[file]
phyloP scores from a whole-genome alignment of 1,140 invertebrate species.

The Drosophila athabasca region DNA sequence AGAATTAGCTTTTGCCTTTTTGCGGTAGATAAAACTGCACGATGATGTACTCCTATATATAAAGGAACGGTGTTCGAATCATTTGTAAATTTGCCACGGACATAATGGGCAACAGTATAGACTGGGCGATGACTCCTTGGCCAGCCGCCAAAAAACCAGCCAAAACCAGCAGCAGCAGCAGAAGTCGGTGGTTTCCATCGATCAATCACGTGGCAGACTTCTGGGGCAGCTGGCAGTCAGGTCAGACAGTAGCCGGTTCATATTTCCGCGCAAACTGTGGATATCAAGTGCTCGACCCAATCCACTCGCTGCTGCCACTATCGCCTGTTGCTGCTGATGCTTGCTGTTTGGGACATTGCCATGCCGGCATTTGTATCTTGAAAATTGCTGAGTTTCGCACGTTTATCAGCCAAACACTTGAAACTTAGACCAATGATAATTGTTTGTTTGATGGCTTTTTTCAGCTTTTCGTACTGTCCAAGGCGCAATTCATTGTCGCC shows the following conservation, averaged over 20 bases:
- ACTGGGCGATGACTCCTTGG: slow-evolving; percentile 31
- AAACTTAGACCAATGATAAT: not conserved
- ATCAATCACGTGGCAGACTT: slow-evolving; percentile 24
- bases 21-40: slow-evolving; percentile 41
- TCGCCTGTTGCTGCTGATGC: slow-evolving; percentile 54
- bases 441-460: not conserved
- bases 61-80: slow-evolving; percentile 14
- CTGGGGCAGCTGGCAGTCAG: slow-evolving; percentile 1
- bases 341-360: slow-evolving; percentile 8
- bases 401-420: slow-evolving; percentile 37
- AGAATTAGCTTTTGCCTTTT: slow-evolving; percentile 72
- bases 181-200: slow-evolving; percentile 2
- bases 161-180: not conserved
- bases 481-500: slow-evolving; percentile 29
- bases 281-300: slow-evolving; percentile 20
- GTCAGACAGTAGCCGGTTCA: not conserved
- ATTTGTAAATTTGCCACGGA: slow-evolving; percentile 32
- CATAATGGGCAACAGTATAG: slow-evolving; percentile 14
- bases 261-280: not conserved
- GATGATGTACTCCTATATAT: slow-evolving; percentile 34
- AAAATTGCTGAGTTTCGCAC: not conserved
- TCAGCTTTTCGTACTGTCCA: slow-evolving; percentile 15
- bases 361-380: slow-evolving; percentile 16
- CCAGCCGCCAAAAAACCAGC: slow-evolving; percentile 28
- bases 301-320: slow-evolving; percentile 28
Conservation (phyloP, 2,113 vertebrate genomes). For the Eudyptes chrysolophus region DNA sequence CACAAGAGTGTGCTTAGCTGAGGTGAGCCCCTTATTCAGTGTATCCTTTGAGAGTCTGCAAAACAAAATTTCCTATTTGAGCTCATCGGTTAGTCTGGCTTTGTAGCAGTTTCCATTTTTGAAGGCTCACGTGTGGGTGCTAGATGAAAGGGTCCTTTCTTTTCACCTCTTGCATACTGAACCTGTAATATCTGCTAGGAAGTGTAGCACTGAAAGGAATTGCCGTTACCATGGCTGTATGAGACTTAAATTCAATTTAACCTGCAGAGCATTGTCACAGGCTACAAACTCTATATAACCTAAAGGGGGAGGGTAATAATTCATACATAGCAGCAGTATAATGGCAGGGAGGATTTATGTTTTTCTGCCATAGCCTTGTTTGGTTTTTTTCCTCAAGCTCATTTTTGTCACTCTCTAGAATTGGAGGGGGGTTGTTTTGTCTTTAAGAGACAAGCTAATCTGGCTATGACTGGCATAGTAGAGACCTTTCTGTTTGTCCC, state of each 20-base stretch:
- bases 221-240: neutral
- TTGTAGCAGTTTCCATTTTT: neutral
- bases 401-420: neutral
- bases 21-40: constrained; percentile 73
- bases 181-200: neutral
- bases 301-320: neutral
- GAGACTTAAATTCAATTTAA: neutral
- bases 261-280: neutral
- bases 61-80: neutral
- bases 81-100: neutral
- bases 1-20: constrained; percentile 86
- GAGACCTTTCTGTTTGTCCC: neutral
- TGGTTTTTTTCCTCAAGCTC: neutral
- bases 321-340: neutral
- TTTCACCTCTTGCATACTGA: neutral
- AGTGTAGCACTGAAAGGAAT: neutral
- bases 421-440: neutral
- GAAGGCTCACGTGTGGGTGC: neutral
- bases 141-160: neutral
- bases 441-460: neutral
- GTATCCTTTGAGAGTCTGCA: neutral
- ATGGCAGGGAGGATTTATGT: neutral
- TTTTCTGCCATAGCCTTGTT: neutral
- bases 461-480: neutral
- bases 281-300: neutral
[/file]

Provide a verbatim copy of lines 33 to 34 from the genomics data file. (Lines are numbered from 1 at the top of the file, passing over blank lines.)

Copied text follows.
- bases 181-200: neutral
- bases 301-320: neutral